Endovascular Management of Acute Proximal Internal Carotid Artery Occlusion: the JHN Experience
Stroke is a major cause of serious, long-term disability and the third leading cause of death, accounting for one in every 18 deaths in the United States. Approximately 800,000 strokes occur in the United States each year, leading to an estimated cost of 74 billion dollars in 2010. The severity and prognosis of patients with an acute internal carotid artery (ICA) occlusion is extremely poor. Studies have shown that 16-55% of patients will die from complications related to the infarction, 40-69% will be left with a profound deficit, and only 2-12% will make a reasonable recovery2. In young patients, internal carotid artery dissections presenting as an acute occlusion or thrombotic clot are responsible for approximately 14-20% of ischemic strokes.1 Results from trials utilizing emergent open surgical carotid recanalization or IVtPA have not been encouraging2,3. Recently, there have been small case reports of endovascular stent-assisted thrombolysis as a treatment option for patients with carotid occlusions and near occlusions.4-8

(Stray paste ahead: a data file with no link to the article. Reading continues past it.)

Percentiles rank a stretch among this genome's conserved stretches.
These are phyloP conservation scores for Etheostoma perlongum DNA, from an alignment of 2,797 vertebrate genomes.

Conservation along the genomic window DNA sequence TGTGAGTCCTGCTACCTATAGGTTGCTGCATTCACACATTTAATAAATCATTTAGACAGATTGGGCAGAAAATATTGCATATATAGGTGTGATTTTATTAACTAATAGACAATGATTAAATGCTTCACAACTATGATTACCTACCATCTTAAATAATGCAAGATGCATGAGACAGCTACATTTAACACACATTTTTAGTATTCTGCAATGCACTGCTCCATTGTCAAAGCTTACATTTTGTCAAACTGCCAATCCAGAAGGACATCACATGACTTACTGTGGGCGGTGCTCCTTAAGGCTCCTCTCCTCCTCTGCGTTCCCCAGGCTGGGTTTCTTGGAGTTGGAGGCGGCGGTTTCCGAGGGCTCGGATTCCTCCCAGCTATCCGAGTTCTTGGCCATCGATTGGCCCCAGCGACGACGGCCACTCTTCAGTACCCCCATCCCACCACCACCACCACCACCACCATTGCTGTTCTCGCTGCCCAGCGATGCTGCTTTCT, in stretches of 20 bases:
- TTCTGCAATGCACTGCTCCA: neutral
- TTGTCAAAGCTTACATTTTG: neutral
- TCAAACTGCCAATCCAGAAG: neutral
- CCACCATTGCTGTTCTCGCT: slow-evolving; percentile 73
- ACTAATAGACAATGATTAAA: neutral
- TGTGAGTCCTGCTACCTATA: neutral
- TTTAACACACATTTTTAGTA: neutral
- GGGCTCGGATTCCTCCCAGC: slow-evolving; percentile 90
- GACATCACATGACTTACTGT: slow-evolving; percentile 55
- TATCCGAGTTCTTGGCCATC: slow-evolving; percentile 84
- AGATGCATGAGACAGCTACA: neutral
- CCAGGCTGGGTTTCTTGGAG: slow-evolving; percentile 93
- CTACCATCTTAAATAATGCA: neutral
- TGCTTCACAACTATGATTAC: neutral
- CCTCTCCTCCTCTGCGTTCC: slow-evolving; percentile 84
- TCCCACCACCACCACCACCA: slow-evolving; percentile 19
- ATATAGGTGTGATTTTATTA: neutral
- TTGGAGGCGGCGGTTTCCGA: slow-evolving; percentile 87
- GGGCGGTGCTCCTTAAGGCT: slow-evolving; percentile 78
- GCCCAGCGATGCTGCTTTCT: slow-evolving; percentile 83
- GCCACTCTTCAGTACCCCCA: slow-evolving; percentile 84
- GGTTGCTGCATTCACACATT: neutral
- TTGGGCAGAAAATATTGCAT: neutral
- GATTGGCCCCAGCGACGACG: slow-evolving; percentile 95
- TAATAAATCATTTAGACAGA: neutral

dalyai, richard; Thakkar, Vismay; Theofanis, Thana; Jabbour, Pascal MD; Gonzalez, L. Fernando; Rosenwasser MD, Robert H.; and Tjoumakaris, Stavropoula
"Endovascular Management of Acute Proximal Internal Carotid Artery Occlusion: the JHN Experience,"
JHN Journal: Vol. 6:
1, Article 2.
Available at: https://jdc.jefferson.edu/jhnj/vol6/iss1/2